The Combined Harare Residents Association (CHRA) has condemned the ongoing demolitions of informal businesses within Harare Metropolitan Province by Harare City Council, Chitungwiza Municipality, Ruwa Local Board, Epworth Local Board.
In a statement this Tuesday, CHRA said the was a need for the government to consult stakeholders extensively than move unilaterally to demolish people’s livelihoods. The statement read:
Residents are deeply concerned with the Harare City Council and Chitungwiza Municipality’s move to demolish “illegal” car sales, tuck-shops and vending sites in the Metropolitan province.
The unfortunate exercise is a result of a Government directive, which came through the office of the Provincial Development Coordinator.
Yesterday vending sites and tuck-shops were demolished a move that has been viewed by residents as a war against livelihoods.
In a statement released on the 3rd of June 2021 from the Provincial Development Coordinator for Harare Province the government of Zimbabwe decreed that “The Zimbabwe Republic Police, the Ministry of Transport and Infrastructure Development and all respective local authorities namely City of Harare, Chitungwiza Municipality, Ruwa Local Board and Epworth shall therefore enforce a Province-wide joint operation from Monday 8 of June 2021.”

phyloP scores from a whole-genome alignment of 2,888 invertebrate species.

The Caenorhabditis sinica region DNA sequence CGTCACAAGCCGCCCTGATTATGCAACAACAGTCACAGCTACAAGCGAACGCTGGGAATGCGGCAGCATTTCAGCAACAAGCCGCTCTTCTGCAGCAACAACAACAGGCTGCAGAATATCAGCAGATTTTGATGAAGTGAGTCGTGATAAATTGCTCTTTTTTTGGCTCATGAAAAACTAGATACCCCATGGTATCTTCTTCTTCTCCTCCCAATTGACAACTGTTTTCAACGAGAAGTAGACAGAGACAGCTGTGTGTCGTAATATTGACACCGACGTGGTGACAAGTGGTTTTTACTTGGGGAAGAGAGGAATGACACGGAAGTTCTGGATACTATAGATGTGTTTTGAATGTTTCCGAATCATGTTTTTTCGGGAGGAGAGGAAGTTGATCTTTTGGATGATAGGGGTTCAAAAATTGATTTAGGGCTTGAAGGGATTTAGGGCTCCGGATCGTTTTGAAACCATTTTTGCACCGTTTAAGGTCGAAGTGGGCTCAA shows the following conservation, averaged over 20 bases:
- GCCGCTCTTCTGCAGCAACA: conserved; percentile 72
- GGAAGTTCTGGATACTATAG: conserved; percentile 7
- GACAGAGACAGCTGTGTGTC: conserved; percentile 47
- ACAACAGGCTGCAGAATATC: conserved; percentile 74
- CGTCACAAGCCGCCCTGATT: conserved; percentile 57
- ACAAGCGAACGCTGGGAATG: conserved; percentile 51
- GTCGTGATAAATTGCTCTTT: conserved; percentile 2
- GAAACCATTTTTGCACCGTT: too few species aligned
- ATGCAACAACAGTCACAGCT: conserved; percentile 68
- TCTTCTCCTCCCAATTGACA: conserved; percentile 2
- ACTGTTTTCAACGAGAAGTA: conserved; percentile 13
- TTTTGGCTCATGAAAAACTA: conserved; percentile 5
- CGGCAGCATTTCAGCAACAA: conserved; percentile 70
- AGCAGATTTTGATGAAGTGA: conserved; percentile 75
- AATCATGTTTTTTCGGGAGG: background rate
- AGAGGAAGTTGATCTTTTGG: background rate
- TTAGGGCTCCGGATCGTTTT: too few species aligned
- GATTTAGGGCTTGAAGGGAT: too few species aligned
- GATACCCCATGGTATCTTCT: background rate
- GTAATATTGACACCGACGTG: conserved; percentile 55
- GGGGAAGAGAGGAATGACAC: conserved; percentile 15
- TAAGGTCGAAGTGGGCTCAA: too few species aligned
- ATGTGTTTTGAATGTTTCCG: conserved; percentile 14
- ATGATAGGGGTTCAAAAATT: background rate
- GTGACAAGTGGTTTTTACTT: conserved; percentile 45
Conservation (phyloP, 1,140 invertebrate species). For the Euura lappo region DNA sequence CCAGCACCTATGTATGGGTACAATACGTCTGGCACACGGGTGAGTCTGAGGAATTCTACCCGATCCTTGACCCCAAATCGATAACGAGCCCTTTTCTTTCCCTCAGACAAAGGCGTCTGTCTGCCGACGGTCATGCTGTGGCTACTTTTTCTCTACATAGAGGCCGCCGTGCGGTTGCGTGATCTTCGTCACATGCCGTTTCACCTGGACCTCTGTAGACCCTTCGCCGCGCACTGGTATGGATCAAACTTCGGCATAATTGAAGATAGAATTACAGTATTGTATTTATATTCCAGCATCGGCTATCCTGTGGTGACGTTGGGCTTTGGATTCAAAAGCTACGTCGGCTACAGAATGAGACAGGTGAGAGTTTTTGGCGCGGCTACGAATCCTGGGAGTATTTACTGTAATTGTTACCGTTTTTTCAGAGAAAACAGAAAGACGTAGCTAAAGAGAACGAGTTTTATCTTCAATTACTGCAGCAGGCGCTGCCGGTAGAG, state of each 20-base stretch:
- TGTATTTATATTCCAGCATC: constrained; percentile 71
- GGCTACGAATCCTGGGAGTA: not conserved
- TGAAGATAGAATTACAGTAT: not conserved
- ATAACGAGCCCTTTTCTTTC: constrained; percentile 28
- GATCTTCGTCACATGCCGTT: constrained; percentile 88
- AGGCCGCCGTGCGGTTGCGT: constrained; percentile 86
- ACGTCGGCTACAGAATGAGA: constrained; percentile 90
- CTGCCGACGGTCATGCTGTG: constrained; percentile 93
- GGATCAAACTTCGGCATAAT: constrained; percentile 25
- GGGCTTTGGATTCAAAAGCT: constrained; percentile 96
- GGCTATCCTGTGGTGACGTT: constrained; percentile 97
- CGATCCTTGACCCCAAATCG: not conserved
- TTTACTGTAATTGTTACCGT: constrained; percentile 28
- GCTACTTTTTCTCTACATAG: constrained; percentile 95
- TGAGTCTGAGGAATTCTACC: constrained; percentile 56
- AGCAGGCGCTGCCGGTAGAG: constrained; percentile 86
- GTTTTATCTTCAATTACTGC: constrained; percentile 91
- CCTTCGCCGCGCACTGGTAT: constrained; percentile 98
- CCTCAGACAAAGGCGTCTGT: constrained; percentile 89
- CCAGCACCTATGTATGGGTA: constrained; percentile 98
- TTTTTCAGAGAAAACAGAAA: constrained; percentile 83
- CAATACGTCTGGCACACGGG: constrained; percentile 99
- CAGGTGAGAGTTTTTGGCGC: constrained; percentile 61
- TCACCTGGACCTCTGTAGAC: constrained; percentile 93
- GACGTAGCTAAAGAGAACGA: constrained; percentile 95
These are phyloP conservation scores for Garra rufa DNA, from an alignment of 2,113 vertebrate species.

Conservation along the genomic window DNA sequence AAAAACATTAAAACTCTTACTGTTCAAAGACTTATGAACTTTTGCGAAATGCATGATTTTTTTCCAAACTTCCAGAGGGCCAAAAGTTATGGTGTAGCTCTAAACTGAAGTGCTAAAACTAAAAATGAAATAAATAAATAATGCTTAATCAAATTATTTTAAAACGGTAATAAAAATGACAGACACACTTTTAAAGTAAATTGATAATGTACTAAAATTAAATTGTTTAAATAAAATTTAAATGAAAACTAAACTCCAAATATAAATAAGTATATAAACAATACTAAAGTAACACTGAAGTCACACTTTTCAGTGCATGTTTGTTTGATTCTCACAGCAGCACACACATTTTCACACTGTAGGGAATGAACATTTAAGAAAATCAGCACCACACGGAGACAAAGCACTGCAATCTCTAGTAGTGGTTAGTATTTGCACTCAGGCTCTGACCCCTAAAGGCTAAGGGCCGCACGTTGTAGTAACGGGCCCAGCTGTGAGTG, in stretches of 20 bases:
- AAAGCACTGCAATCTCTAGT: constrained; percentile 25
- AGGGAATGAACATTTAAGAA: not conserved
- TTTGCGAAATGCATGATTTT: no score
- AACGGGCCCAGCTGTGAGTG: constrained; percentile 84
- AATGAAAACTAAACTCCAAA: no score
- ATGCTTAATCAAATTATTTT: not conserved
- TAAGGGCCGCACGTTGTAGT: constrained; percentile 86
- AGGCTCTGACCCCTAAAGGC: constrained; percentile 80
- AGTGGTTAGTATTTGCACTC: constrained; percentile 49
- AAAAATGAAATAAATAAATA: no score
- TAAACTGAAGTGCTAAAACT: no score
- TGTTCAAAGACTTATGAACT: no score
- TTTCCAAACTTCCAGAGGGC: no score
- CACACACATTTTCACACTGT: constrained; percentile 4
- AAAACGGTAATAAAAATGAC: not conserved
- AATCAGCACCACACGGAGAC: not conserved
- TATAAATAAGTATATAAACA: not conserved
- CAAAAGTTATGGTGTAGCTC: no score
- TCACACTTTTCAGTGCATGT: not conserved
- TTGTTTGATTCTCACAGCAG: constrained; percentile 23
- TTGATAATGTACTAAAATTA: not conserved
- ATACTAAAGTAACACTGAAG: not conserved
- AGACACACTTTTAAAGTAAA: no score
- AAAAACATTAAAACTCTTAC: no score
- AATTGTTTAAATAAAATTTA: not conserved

Since the lockdown, the government of Zimbabwe has been ruling by decree through issuing directives to local authorities and promulgating numerous Statutory Instruments without consultation with stakeholders or citizens.
CHRA appreciates the intention to bring order and sanity to the City of Harare but condemns the process and strategies being employed by the government.
Constitutional principles must be held in both practice and decision-making. The unilateral decisions being made by the government on behalf of the local authorities is a cause for concern, especially considering that we have a constitution that clearly provides for the power of local authorities to make decisions on their own initiative.
Government should stick to its oversight role and just make recommendations to local authorities, who then have the mandate to engage with citizens.
Extreme interventions like demolitions should always be the last option after all engagement avenues have been explored.